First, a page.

At my recent reading at the Tattered Cover, I began by giving people a quick introduction to the afterlife as I have conceived it in my book, Jane, Actually. I expected I could kill a couple of minutes afterward by asking the audience if they had any questions, but all I heard was crickets. That’s when I realized most people would require a little time to contemplate my conception of the afterlife before being able to ask a question.
That’s difficult for me to understand because I’ve been living with the AfterNet since I conceived of it circa 1995, or just about the same time most people became aware of the Internet and the World Wide Web. The “rules” governing my understanding of the afterlife erupted fully formed, but the antecedents go way, way back.
Probably the primal influence is The Moon is a Harsh Mistress by Robert Heinlein. In his 1966 novel, the Moon is a breakaway republic that is aided by the Lunar Authority’s master computer (HOLMES IV), which has gained sentience. The computer, who calls itself Mycroft, creates a fictitious identity—Adam Selene—to be a George Washington figure and lead the Moon to independence from Earth. No one has actually met Adam Selene, but everyone claims his friendship. He is a virtual character who everyone assumes exists but only ever communicates electronically. He is a disembodied character. Like all great science fiction, the story asks what does it mean to be human. Can a conglomeration of circuits and logic boards not only achieve sentience but also be considered human?
Another influence was a short story, the title of which I can’t remember. It might have been written by Harlan Ellison and was about a character so unpopular he might as well not have existed and that’s just what happens. There’s a similar episode of Buffy the Vampire Slayer about a high school girl so unpopular she becomes invisible.
When you’re forgotten, do you cease to exist? Can you say that someone who died in the Middle Ages and of whose existence no one alive today is aware of ever exist? Now the simple mention of your name is noted by every alphabet agency of the federal government and consigned to some data vault in North Dakota. Do you have any more existence because Google has determined that you’re desperately in want of an Arts and Craft antique brass drawer pull than that poor villein from the Middle Ages?
Another science fiction inspiration for the AfterNet is Philip José Farmer‘s Riverworld series, where everyone who has ever died is reincarnated on the banks of the endless river that circles the Riverworld. The books feature Samuel Clemens and Sir Richard Burton the African explorer and the rest of humanity. Everyone, saint and sinner, is in the same boat.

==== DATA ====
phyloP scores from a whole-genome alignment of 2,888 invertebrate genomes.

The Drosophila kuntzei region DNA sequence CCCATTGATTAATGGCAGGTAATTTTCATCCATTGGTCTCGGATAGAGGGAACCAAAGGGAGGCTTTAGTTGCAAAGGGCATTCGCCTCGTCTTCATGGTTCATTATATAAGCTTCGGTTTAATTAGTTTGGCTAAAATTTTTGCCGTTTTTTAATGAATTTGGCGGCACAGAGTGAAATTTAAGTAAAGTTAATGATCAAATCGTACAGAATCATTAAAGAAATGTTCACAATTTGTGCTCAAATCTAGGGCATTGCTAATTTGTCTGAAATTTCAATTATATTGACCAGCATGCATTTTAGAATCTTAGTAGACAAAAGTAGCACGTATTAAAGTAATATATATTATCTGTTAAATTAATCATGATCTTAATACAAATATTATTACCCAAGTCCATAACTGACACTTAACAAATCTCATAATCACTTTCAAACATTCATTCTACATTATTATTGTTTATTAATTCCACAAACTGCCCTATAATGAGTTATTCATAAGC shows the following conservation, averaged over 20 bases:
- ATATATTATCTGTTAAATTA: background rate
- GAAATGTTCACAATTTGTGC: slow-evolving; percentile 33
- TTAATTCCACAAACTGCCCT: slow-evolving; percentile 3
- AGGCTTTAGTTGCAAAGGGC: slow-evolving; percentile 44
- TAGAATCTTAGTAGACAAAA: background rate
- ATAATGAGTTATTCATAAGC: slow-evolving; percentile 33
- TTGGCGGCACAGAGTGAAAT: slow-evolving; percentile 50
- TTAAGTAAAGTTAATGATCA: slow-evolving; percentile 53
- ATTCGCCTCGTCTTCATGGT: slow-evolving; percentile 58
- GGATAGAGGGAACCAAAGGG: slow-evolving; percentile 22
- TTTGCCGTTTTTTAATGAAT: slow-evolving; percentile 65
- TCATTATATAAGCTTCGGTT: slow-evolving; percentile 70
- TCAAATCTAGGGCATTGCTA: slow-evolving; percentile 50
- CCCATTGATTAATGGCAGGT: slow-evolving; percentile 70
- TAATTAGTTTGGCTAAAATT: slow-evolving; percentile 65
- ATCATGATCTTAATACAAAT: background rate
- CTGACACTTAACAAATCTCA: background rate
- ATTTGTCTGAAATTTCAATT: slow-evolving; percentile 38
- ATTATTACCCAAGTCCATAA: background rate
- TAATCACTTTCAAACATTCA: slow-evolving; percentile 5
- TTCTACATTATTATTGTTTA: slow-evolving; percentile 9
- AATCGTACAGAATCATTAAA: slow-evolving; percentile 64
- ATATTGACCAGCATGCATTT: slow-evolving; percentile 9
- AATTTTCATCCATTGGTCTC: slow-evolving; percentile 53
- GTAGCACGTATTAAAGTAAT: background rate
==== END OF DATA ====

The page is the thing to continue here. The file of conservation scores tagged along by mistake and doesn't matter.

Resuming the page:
My most literary inspiration for the afterlife is Charles Dicken’s A Christmas Carol:
The air was filled with phantoms, wandering hither and thither in restless haste, and moaning as they went. Every one of them wore chains like Marley’s Ghost; some few (they might be guilty governments) were linked together; none were free. Many had been personally known to Scrooge in their lives. He had been quite familiar with one old ghost, in a white waistcoat, with a monstrous iron safe attached to its ankle, who cried piteously at being unable to assist a wretched woman with an infant, whom it saw below, upon a door-step. The misery with them all was, clearly, that they sought to interfere, for good, in human matters, and had lost the power for ever.
This idea, that the dead lost the ability to interfere for good, is really the heart of my fictional world and reflects my general fuzzy-headed notion that despite Grumpy Cat and political invective and twitter hate mail just for proposing Jane Austen be on the £10 note, that the Internet is overall a good thing.
What if we could learn the Mahatma’s thoughts after being freed of his body since 1948? What if I could apologize to that friend who died and never knew that I am deeply sorry for what I said? What if Jane Austen could complete the book she was writing when she died?
Admittedly death won’t necessarily make one a better person. Hitler is undoubtedly just as vile after death and would probably seek power again, but would such evil be counterbalanced by those whose good works were cut short? Would the realization that rich or poor, black or white, good or bad, Muslim, Catholic, Sikh, Hindu, Baptist or atheist—would the realization that we all end up the same place, still on earth but apart from humanity, make any difference for good?
That was my original intent in creating the AfterNet. My first idea was to actually create the AfterNet: a place where the dead could communicate with the living. Not literally, obviously, but a place where one could assume the identity of a person who’d died and contribute to the conversation that might take place between an eighteenth-century Regency gentleman and a woman who’d died in 1241 when Wenceslaus I of Bohemia fought back the Mongol horde.
It was a silly idea, of course, but it did lead to me writing Good Cop, Dead Cop, in 2006, and then Jane, Actually in 2011. So I’ve been writing about a universe where everyone who has ever died potentially could converse via the Internet for a pretty long time, and it’s a pretty rich universe. I can tell the story of any person from all of time and place them in the here and now of the twenty-first century. My next book, The Background Noise of Souls, continues the story of Good Cop, Dead Cop, and I have other stories planned that take place in the world of the AfterNet. To me it’s a comfortable world, just like Larry Niven’s Known Space has been for him and for others who play in his world.